Review: The Slinkeys - "Somebody"

The Slinkeys - Somebody
(2014 Self-Released)

Though many successful lo-fi bands like Beat Happening and Half Japanese have cited the innocence of pre-adolescence as an influence on their primal, amateurish sound, few have taken a look back at elementary school as closely as the anonymous artist behind The Slinkeys. "When I was 4-7, I pretended I was in hundreds of bands and I made a lot of CD booklets, and the main band was The Slinkeys," read the digital liner notes of the project's debut EP. "This project is me taking those old lyrics and putting them to music years later". It's a bold move, but one that pays off. The style of verse re-visited is beautifully simple and circuitous, reminding me of the fictional "video game strategy guides" I used to scribble in a Spongebob notebook back in the day. 

"Be not nobody, somebody, nobody," sings our mystery musician on the opening line of the Somebody EP's title track, a tune that might appear on an existential version of Sesame Street. A sputtering drum machine skips along like a stone across water, and an acoustic guitar fumbles along with it. "I would fly above you / She would clean the street / I am waiting for somebody to rest on me". At this point, what may seem to some like a child's nonsensical fantasy actually bears a resemblance to the feverish surrealism often penned by Neutral Milk Hotel's Jeff Magnum. The guitar and off-kilter rhythm of "Somebody", now that I think about it, would feel right at home on NMH's 1996 LP On Avery Island.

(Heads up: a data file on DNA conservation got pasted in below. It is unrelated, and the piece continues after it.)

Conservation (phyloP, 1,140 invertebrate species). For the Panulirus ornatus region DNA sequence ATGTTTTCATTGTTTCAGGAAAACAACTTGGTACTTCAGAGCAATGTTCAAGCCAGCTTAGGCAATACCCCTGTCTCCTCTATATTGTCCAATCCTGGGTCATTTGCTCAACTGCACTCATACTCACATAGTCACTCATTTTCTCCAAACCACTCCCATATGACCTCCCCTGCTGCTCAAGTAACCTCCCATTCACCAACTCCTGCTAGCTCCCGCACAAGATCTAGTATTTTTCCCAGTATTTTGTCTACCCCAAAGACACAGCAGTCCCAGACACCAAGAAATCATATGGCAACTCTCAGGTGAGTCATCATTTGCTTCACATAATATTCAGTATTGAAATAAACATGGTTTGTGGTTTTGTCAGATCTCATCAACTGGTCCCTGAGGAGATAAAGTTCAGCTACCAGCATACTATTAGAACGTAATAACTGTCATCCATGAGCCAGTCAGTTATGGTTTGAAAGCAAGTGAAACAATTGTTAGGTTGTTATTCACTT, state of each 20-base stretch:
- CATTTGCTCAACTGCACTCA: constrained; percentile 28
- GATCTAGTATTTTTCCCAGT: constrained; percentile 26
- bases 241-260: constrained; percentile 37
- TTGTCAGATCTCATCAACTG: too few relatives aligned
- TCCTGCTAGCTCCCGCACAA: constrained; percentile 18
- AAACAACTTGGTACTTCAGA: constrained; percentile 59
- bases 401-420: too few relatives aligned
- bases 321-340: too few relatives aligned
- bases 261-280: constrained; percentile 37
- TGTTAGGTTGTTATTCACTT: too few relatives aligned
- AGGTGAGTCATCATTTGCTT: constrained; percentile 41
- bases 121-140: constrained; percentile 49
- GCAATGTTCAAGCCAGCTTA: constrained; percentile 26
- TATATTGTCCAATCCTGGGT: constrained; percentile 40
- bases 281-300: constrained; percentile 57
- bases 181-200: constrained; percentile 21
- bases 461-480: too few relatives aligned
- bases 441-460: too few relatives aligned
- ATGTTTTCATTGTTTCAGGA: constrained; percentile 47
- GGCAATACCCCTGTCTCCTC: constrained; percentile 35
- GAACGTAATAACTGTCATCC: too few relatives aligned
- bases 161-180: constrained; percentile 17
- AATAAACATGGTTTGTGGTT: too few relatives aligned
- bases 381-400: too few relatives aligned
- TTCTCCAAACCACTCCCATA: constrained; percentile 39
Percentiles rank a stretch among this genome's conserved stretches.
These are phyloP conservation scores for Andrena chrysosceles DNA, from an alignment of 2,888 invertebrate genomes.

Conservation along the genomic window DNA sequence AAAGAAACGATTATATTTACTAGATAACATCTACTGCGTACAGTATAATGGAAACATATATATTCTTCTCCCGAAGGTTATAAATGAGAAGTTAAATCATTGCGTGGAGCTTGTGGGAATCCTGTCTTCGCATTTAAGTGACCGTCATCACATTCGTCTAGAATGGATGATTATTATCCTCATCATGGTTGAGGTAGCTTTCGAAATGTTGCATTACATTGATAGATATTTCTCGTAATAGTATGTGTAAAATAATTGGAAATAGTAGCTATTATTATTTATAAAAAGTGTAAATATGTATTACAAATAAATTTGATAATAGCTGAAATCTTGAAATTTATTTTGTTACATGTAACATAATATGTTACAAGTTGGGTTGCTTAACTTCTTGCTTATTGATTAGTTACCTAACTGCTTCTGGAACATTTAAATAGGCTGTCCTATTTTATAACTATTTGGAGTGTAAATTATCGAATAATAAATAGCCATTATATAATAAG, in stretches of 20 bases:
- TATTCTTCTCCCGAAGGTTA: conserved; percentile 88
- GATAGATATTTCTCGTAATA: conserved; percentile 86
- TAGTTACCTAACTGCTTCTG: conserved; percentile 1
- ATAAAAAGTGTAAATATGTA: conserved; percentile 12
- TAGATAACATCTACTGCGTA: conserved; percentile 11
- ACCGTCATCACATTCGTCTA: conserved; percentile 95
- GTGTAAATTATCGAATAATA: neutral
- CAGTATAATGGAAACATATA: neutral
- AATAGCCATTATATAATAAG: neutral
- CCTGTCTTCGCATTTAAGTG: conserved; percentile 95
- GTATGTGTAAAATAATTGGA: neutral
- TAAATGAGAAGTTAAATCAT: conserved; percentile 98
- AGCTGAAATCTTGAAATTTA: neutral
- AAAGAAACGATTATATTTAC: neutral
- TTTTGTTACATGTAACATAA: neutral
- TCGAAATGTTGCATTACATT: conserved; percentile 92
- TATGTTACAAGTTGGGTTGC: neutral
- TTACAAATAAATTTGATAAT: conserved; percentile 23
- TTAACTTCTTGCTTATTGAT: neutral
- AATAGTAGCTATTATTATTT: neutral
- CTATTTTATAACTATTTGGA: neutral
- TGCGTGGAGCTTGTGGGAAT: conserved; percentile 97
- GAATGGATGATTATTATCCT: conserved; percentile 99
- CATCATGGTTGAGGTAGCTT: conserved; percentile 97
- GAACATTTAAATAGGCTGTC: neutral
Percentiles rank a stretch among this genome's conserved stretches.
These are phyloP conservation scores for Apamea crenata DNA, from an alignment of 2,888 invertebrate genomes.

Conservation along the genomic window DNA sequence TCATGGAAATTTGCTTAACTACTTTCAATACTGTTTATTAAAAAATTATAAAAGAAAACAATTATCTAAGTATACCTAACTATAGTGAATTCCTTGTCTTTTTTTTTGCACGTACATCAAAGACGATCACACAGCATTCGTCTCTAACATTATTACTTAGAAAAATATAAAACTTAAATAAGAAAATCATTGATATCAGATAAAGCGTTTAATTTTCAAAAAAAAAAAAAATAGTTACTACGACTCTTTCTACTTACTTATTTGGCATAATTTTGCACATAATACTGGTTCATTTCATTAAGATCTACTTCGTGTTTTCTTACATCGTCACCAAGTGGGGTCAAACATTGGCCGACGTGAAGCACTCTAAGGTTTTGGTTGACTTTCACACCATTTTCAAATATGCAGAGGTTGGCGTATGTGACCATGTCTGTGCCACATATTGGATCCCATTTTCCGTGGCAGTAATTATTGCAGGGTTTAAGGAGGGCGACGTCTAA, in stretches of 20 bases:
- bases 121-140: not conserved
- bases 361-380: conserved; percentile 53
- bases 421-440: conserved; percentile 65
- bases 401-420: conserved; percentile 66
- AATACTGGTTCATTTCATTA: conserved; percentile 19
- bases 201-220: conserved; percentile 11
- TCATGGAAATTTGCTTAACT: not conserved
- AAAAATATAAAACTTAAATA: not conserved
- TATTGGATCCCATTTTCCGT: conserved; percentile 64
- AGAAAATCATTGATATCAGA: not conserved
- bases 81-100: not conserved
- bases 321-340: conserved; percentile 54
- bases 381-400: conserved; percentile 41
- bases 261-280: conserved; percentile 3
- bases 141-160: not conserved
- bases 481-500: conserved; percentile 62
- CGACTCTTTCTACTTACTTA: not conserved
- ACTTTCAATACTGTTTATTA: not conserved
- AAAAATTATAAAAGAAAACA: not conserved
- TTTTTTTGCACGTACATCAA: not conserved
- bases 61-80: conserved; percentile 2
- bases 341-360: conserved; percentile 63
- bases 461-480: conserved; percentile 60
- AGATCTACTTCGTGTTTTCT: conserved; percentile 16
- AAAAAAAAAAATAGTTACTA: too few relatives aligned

"Let Go" is the punkest track on the EP with its abrasive 8-bit synths and forceful rhythm. The lyrics here are a bit more absurd, but fit well with the dark assault unleashed by their backing track, which sounds like it could be the battle theme from a Pokemon game. "You'd say your name / I'd say my name / That's enough / 20 eggs laid". Lines like this are wonderfully innocent and clearly improvised. This is definitely the must-download track of the bunch. A fun experiment in nostalgia, the Somebody EP is an addictive effort that is surprisingly study-able.